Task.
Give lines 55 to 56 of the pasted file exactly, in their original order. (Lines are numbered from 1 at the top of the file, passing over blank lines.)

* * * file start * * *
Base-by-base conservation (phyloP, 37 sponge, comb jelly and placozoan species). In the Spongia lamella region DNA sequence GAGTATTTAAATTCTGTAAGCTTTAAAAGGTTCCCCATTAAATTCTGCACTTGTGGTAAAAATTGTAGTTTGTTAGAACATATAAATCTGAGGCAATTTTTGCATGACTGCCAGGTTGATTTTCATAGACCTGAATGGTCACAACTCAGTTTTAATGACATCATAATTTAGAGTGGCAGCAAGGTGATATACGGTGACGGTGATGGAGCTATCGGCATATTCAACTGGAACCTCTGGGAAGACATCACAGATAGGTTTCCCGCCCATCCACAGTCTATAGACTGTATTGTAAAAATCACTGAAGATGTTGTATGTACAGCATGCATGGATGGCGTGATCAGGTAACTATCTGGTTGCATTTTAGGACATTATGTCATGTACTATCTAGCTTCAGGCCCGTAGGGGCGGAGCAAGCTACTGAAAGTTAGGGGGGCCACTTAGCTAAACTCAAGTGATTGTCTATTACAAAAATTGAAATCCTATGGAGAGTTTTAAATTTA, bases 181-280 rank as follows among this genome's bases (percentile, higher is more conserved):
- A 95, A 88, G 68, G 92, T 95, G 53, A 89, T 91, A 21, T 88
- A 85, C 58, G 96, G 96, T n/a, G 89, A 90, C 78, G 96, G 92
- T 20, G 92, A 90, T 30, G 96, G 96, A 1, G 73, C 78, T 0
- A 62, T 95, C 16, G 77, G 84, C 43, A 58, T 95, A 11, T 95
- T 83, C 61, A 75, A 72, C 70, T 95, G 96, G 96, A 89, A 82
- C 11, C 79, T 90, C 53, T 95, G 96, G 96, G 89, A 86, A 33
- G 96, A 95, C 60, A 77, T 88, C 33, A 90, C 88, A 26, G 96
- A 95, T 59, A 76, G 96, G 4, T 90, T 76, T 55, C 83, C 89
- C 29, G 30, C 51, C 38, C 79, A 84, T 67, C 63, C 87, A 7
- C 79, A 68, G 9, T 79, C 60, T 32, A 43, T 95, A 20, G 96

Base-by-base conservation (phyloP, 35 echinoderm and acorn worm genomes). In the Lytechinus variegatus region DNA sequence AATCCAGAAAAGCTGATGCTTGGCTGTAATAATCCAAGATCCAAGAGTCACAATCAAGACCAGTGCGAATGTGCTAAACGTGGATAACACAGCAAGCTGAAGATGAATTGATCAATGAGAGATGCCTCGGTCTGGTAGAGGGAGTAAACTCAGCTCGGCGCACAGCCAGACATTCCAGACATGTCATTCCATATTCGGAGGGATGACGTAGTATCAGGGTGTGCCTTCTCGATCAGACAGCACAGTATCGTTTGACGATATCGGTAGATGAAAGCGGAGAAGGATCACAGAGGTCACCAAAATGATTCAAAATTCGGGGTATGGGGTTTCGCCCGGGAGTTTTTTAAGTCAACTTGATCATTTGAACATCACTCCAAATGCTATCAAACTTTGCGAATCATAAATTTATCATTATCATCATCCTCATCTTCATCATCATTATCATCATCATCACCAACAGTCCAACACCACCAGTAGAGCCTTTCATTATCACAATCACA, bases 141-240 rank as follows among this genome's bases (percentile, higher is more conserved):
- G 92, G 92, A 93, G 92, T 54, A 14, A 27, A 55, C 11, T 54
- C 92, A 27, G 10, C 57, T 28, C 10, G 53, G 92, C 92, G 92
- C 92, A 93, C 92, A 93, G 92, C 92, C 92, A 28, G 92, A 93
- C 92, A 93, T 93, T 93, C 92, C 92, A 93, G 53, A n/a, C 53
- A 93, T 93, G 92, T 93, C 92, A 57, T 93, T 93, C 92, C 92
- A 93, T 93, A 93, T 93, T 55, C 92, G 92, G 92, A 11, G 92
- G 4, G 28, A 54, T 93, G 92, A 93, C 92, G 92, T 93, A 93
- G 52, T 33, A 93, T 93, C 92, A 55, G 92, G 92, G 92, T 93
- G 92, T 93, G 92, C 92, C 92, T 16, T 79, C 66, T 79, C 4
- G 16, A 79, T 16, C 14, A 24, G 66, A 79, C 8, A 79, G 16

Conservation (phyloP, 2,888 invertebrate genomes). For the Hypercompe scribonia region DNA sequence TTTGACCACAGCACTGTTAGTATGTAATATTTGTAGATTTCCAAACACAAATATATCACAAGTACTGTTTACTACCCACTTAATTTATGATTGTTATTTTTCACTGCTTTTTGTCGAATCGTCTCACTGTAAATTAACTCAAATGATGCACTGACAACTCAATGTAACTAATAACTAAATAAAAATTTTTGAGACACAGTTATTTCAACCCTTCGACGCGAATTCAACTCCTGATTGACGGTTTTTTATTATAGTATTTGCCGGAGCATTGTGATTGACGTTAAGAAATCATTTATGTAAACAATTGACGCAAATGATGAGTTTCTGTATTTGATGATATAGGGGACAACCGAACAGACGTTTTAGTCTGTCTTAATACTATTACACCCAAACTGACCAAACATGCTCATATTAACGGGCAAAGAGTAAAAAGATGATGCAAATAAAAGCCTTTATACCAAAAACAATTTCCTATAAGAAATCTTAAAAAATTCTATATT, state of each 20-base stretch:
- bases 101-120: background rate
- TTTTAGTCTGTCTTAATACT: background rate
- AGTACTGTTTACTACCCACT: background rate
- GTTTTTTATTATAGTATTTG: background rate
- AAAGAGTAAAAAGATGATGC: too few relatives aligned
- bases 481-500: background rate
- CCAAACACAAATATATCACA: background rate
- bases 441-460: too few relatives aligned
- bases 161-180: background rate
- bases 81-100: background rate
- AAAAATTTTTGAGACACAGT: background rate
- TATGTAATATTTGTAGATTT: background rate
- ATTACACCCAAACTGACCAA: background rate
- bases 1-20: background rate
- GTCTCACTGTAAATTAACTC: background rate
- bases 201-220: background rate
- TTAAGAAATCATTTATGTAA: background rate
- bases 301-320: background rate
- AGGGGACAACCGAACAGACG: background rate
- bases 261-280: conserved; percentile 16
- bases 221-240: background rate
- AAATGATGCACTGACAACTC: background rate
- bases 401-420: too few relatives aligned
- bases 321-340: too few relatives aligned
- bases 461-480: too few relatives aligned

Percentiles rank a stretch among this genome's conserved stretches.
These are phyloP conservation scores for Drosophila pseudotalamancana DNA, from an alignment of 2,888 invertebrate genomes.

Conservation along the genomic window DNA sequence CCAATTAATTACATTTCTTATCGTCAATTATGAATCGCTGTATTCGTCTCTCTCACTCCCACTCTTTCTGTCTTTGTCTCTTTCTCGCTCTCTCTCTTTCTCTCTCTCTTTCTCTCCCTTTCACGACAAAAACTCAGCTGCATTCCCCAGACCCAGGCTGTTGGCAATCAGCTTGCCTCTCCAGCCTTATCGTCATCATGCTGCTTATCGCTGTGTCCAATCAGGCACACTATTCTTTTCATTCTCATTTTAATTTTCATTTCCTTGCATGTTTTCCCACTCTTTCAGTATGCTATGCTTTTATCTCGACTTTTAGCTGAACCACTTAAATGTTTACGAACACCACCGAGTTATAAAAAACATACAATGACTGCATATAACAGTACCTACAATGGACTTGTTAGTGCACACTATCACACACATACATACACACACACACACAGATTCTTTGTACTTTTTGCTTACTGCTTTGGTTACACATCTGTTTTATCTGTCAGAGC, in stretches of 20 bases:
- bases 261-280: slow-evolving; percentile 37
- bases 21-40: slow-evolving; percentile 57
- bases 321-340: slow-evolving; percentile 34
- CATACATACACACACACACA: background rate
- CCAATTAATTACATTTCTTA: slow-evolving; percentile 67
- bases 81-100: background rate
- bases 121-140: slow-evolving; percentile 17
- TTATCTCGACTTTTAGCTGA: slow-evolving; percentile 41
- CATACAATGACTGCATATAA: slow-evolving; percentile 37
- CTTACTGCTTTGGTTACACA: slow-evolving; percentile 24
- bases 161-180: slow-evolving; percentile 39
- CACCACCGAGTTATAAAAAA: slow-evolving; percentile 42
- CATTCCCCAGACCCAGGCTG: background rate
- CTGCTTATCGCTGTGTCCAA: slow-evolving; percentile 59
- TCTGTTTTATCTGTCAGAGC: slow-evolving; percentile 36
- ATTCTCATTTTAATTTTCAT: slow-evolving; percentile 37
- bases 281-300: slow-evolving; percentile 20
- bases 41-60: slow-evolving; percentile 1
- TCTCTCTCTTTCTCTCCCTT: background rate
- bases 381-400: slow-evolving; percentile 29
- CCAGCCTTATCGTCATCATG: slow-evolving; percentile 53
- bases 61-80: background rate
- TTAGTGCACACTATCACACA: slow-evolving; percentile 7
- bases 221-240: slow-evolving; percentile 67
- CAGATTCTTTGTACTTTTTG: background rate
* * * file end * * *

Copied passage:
- CATACATACACACACACACA: background rate
- CCAATTAATTACATTTCTTA: slow-evolving; percentile 67